Metro Atlanta is getting a push from two tailwinds, as it benefits from both the global and national economies, said Gus Faucher, chief economist of The PNC Financial Services Group. "Job growth in Atlanta is running consistently above the U.S. average."
Low unemployment means good employees are harder to find and keep, which should mean higher pay – and a PNC survey of employers promises good news for Atlanta workers.
“Nearly one-half of them expect to increase employee compensation over the next six months,” he said.
Several heavily blue-collar sectors were strong: those with jobs in healthcare, logistics and hospitality.
In contrast, construction lost jobs – perhaps because of the unusually bad weather during the month. Also down were jobs in information –perhaps because of the churn that adds new tech jobs while others become obsolete.
Unemployment a year ago was 4.7 percent. In the year since, the metro economy has added 45,200 jobs.
April is typically one of the stronger months for hiring in Atlanta. Among those that are hiring this month are:
Aldi, the supermarket chain, is holding job fairs on April 30 for seven of its stores. The company is hiring shift managers and associates.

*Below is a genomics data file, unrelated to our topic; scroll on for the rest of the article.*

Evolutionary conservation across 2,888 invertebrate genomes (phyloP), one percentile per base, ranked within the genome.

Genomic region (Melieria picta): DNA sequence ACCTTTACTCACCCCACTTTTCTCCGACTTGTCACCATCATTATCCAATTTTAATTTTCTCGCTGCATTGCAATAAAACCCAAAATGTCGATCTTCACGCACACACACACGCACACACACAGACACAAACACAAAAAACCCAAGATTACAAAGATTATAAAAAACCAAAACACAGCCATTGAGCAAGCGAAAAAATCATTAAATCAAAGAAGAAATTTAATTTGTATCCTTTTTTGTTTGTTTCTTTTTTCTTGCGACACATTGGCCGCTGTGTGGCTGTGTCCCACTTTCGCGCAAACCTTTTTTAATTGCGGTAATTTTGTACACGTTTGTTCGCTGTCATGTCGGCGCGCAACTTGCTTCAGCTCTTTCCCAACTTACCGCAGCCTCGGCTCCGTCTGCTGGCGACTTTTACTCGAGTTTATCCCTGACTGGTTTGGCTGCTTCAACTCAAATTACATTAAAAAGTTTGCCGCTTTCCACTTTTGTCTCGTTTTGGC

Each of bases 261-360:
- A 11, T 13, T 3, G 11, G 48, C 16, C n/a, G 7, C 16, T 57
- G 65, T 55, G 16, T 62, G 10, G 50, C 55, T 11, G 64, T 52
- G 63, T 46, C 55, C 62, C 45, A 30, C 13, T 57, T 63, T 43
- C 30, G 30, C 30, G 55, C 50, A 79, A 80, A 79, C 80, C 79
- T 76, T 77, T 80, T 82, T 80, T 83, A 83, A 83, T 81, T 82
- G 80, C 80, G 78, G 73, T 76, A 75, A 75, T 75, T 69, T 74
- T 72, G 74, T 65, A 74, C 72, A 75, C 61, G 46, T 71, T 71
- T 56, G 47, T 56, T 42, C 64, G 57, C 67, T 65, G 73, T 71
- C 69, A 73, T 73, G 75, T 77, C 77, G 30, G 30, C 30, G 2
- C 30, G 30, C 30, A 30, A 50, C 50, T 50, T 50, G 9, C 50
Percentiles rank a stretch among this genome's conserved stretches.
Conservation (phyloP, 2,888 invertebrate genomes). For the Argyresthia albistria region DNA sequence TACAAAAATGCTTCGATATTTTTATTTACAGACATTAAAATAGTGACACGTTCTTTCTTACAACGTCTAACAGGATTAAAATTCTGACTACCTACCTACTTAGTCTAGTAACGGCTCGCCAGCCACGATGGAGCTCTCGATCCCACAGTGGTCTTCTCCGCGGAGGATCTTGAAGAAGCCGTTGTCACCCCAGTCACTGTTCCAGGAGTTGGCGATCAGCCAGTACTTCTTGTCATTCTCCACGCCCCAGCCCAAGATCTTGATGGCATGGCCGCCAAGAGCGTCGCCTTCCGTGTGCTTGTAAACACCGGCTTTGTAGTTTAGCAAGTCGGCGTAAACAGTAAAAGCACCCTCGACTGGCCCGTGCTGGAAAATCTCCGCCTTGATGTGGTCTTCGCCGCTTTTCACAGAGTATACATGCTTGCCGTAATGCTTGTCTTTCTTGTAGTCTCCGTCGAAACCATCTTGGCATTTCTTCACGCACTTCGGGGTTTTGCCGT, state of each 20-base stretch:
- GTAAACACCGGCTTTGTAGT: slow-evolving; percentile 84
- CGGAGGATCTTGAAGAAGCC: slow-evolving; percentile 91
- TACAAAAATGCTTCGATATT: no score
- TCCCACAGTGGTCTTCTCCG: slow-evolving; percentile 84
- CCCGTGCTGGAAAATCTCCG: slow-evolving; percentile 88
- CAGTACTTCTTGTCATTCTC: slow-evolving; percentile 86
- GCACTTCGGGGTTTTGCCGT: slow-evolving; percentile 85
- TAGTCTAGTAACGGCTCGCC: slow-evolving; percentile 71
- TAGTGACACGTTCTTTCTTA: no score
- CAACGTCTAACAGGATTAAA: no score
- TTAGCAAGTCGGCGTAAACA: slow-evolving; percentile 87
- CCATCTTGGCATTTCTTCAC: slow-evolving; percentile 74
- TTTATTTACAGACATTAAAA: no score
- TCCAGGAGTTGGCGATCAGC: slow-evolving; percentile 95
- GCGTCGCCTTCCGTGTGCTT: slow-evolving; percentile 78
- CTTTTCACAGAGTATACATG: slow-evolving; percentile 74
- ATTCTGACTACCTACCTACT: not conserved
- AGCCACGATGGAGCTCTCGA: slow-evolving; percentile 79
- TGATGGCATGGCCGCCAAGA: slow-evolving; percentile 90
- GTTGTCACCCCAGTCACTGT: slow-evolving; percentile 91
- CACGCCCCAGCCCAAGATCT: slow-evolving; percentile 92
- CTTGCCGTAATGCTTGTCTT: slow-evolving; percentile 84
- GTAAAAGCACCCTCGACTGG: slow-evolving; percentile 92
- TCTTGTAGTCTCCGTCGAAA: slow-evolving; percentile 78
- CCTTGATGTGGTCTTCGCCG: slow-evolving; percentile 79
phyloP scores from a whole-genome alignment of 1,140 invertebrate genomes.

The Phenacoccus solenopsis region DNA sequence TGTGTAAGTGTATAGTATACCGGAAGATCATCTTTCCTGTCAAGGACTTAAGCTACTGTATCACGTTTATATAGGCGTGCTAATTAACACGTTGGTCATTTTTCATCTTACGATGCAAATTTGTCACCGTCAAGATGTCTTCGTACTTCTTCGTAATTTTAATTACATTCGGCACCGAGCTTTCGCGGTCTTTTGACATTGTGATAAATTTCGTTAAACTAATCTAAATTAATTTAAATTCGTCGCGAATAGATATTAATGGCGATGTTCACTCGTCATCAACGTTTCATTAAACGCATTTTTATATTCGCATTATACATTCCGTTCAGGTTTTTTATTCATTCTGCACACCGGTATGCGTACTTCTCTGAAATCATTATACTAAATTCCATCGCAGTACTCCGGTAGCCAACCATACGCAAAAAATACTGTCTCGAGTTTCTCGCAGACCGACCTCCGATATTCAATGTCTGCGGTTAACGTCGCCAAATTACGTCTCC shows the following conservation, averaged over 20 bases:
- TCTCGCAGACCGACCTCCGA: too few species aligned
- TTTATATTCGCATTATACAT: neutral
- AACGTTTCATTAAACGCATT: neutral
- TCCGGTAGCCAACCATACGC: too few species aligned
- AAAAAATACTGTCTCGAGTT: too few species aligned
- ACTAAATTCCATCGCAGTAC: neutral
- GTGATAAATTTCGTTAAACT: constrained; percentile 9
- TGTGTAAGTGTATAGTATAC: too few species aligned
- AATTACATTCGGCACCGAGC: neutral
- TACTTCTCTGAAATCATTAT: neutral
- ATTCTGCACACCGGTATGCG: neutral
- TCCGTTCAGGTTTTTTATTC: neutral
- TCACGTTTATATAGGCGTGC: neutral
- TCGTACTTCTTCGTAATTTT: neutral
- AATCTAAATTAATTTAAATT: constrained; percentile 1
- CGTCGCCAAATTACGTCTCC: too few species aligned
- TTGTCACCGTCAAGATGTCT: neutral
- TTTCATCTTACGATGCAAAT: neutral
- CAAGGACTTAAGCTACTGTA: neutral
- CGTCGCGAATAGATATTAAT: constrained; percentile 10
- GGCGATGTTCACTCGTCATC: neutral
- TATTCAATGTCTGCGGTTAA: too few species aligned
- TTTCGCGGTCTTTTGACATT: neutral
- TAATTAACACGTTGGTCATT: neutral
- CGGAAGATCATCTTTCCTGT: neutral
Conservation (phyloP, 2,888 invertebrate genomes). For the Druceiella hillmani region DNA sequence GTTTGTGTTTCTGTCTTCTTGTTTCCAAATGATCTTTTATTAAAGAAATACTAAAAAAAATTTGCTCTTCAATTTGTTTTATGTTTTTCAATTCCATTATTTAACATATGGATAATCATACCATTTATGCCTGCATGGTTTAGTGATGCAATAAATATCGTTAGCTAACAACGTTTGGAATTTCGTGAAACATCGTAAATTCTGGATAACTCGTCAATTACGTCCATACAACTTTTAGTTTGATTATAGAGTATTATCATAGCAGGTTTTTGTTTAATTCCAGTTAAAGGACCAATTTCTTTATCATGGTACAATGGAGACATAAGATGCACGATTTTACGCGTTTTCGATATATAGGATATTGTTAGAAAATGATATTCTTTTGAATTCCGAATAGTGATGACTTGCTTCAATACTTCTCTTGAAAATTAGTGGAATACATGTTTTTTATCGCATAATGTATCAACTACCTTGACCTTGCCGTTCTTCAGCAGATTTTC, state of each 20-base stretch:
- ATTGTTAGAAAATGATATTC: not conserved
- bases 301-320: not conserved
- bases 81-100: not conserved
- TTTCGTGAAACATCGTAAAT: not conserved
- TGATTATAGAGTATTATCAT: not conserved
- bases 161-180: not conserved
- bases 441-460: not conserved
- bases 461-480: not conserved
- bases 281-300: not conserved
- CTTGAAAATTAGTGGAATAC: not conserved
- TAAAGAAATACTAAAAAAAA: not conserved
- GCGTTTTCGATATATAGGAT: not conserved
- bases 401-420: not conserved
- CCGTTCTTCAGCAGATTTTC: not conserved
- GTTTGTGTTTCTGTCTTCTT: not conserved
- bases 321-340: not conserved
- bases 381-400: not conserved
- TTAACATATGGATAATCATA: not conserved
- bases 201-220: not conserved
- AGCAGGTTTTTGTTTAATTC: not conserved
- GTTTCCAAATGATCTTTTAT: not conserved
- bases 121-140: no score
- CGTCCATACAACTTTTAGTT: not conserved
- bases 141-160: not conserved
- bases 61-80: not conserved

In the higher-paid tech sector, Atlanta-based Square is hiring software engineers, product managers, and data scientists, according to a spokeswoman. The company, which makes software tools – especially for small businesses – has 60 employees now and space for 100.
Metro Atlanta jobs in March
Jobs added, 2018: 7,300
Average jobs added, 2013-17: 15,200
Unemployment rate, 2018: 4.0 percent
Unemployment rate, 2017: 4.7 percent
Highest March unemployment rate: 10.2 percent (2010)
Lowest March unemployment rate: 3.1 percent (1999)
Jobs added past 12 months: 45,200
Jobs added previous 12 months: 75,200
Source: Bureau of Labor Statistics, staff research